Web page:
JUCE v1.46 JUCE Assertion failure in /home/johannes/code/juce-svn/trunk/src/juce_appframework/gui/components/juce_Component.cpp, line 602 JUCE Assertion failure in /home/johannes/code/juce-svn/trunk/src/juce_appframework/gui/components/juce_Component.cpp, line 221 JUCE Assertion failure in /home/johannes/code/juce-svn/trunk/src/juce_appframework/gui/components/juce_Component.cpp, line 1679 JUCE Assertion failure in /home/johannes/code/juce-svn/trunk/src/juce_appframework/gui/components/juce_Component.cpp, line 1184 JUCE Assertion failure in /home/johannes/code/juce-svn/trunk/src/juce_appframework/gui/components/juce_Component.cpp, line 524 JUCE Assertion failure in /home/johannes/code/juce-svn/trunk/src/juce_appframework/gui/components/juce_Component.cpp, line 1679 JUCE Assertion failure in /home/johannes/code/juce-svn/trunk/src/juce_appframework/gui/components/juce_Component.cpp, line 1679 JUCE Assertion failure in /home/johannes/code/juce-svn/trunk/src/juce_appframework/gui/components/juce_Component.cpp, line 873 JUCE Assertion failure in /home/johannes/code/juce-svn/trunk/src/juce_appframework/gui/components/juce_Component.cpp, line 221 JUCE Assertion failure in /home/johannes/code/juce-svn/trunk/src/juce_appframework/gui/components/juce_Component.cpp, line 1679 JUCE Assertion failure in /home/johannes/code/juce-svn/trunk/src/juce_appframework/gui/components/juce_Component.cpp, line 1184 JUCE Assertion failure in /home/johannes/code/juce-svn/trunk/src/juce_appframework/gui/components/juce_Component.cpp, line 524 JUCE Assertion failure in /home/johannes/code/juce-svn/trunk/src/juce_appframework/gui/components/juce_Component.cpp, line 1679 JUCE Assertion failure in /home/johannes/code/juce-svn/trunk/src/juce_appframework/gui/components/juce_Component.cpp, line 1679 JUCE Assertion failure in /home/johannes/code/juce-svn/trunk/src/juce_appframework/gui/components/juce_Component.cpp, line 1679 JUCE Assertion failure in /home/johannes/code/juce-svn/trunk/src/juce_appframework/gui/components/juce_Component.cpp, line 1679 JUCE Assertion failure in /home/johannes/code/juce-svn/trunk/src/juce_appframework/gui/components/juce_Component.cpp, line 1184 JUCE Assertion failure in /home/johannes/code/juce-svn/trunk/src/juce_appframework/gui/components/juce_Component.cpp, line 524 JUCE Assertion failure in /home/johannes/code/juce-svn/trunk/src/juce_appframework/gui/components/juce_Component.cpp, line 1184 [.... more assertion failures ...]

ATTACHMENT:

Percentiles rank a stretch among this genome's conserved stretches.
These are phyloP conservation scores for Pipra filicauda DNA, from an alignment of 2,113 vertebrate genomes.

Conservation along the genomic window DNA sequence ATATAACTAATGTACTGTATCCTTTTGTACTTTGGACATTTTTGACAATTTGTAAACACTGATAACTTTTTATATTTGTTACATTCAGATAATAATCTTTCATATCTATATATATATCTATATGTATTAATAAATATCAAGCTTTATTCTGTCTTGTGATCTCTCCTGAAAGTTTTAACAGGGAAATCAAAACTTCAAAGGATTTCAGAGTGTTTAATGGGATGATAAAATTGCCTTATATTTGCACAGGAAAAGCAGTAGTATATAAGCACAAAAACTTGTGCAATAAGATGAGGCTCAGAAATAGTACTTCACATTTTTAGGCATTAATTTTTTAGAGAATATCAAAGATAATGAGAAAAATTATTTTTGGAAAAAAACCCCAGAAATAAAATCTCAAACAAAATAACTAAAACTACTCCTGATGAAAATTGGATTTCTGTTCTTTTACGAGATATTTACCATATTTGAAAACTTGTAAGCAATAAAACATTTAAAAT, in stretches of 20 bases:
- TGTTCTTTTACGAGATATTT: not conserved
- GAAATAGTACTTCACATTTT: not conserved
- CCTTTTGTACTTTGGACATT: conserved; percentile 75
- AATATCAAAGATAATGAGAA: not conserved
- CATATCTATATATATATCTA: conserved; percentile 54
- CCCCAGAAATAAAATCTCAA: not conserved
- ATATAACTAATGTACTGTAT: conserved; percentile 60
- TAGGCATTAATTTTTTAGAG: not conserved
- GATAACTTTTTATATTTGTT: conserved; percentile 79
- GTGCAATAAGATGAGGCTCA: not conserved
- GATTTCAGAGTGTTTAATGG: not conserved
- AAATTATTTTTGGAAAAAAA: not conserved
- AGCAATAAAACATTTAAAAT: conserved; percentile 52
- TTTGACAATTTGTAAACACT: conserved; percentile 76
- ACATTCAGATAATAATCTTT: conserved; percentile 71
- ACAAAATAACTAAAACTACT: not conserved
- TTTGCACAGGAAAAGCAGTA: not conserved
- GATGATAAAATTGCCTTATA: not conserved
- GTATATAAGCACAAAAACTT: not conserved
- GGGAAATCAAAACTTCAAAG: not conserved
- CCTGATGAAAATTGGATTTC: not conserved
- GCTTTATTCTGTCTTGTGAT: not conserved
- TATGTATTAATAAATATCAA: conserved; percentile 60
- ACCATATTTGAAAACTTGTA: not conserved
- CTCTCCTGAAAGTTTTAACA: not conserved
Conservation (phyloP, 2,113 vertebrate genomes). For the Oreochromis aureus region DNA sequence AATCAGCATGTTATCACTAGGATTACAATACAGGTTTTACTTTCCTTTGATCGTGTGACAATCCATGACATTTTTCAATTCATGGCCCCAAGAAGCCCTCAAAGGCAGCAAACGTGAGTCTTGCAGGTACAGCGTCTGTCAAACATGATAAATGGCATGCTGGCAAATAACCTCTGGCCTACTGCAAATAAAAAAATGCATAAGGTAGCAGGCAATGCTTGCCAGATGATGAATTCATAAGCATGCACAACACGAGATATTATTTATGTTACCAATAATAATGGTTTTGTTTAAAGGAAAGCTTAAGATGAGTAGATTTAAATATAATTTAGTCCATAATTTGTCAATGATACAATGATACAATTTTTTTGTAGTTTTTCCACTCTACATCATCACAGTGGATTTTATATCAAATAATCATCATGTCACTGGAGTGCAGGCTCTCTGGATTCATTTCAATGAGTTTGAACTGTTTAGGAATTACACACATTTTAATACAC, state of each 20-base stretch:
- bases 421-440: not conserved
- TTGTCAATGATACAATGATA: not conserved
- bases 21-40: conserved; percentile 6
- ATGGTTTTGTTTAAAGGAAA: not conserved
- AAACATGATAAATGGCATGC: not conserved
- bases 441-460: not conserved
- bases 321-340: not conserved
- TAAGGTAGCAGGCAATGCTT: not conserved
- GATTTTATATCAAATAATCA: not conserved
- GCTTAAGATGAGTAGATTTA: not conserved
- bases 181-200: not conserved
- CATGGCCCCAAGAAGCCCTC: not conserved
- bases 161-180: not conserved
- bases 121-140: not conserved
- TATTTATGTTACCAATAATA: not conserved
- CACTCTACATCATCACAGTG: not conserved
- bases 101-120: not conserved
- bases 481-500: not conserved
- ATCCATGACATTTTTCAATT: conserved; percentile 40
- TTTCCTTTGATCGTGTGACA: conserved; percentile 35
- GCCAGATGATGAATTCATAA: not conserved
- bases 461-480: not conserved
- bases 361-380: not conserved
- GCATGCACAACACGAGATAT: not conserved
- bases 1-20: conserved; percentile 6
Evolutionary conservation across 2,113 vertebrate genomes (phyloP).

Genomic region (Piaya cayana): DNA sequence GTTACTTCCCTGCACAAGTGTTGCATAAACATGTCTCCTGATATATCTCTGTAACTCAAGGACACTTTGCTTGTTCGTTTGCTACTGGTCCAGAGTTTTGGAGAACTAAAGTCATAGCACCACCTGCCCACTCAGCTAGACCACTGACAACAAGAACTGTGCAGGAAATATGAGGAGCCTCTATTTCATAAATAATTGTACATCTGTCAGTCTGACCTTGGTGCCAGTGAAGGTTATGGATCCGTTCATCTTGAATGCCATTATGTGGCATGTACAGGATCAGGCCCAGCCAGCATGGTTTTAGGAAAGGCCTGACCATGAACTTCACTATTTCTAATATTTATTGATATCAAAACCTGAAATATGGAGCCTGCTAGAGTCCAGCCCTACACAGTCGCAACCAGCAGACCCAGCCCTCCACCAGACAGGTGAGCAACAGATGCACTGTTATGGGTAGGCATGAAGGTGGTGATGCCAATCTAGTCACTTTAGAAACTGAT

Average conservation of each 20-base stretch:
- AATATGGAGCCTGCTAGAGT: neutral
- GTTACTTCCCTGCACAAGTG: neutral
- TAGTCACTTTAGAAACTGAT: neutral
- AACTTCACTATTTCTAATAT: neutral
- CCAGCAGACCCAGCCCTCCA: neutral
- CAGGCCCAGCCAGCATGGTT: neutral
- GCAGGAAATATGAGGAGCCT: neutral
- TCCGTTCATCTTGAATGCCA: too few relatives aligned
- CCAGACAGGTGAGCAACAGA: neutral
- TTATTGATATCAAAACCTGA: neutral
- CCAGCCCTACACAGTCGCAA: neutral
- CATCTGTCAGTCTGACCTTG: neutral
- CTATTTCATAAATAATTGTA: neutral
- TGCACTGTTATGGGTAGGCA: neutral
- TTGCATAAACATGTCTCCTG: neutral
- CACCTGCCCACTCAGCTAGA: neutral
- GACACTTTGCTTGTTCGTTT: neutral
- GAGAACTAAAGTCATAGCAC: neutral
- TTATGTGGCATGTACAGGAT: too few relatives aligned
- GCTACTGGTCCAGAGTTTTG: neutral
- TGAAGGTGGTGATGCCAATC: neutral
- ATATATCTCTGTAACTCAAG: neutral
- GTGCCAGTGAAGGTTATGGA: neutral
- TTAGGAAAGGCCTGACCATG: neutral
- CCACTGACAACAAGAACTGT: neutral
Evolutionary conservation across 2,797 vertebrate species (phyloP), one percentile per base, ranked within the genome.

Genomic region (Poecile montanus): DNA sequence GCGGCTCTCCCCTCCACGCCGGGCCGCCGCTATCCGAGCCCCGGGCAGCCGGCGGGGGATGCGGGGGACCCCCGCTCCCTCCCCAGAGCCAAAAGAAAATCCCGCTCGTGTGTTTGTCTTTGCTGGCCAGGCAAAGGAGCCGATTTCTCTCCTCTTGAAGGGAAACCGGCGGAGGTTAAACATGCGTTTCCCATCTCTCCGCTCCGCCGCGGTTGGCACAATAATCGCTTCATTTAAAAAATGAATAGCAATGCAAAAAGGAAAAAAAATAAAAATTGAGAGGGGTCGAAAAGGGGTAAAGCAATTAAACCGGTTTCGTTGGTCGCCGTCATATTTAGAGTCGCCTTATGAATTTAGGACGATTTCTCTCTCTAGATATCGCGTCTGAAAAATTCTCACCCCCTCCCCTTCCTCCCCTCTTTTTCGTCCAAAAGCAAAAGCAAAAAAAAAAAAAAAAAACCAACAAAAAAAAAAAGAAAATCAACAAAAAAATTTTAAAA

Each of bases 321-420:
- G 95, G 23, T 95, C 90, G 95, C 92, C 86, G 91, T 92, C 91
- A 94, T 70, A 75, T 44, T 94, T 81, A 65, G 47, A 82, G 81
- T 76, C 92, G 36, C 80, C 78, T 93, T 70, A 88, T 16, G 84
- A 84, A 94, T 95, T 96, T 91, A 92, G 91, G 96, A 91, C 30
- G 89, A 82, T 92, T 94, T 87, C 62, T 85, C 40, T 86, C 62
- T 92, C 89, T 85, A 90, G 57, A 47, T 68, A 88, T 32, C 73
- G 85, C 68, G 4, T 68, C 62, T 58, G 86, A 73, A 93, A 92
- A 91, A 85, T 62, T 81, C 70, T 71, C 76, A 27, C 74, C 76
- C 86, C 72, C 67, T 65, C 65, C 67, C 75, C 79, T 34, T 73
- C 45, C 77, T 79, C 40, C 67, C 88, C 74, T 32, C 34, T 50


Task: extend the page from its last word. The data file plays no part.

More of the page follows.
• Unload and load the plugin a few times. In case of Jost, it will crash. Renoise seems to take more time, but eventually it will also crash.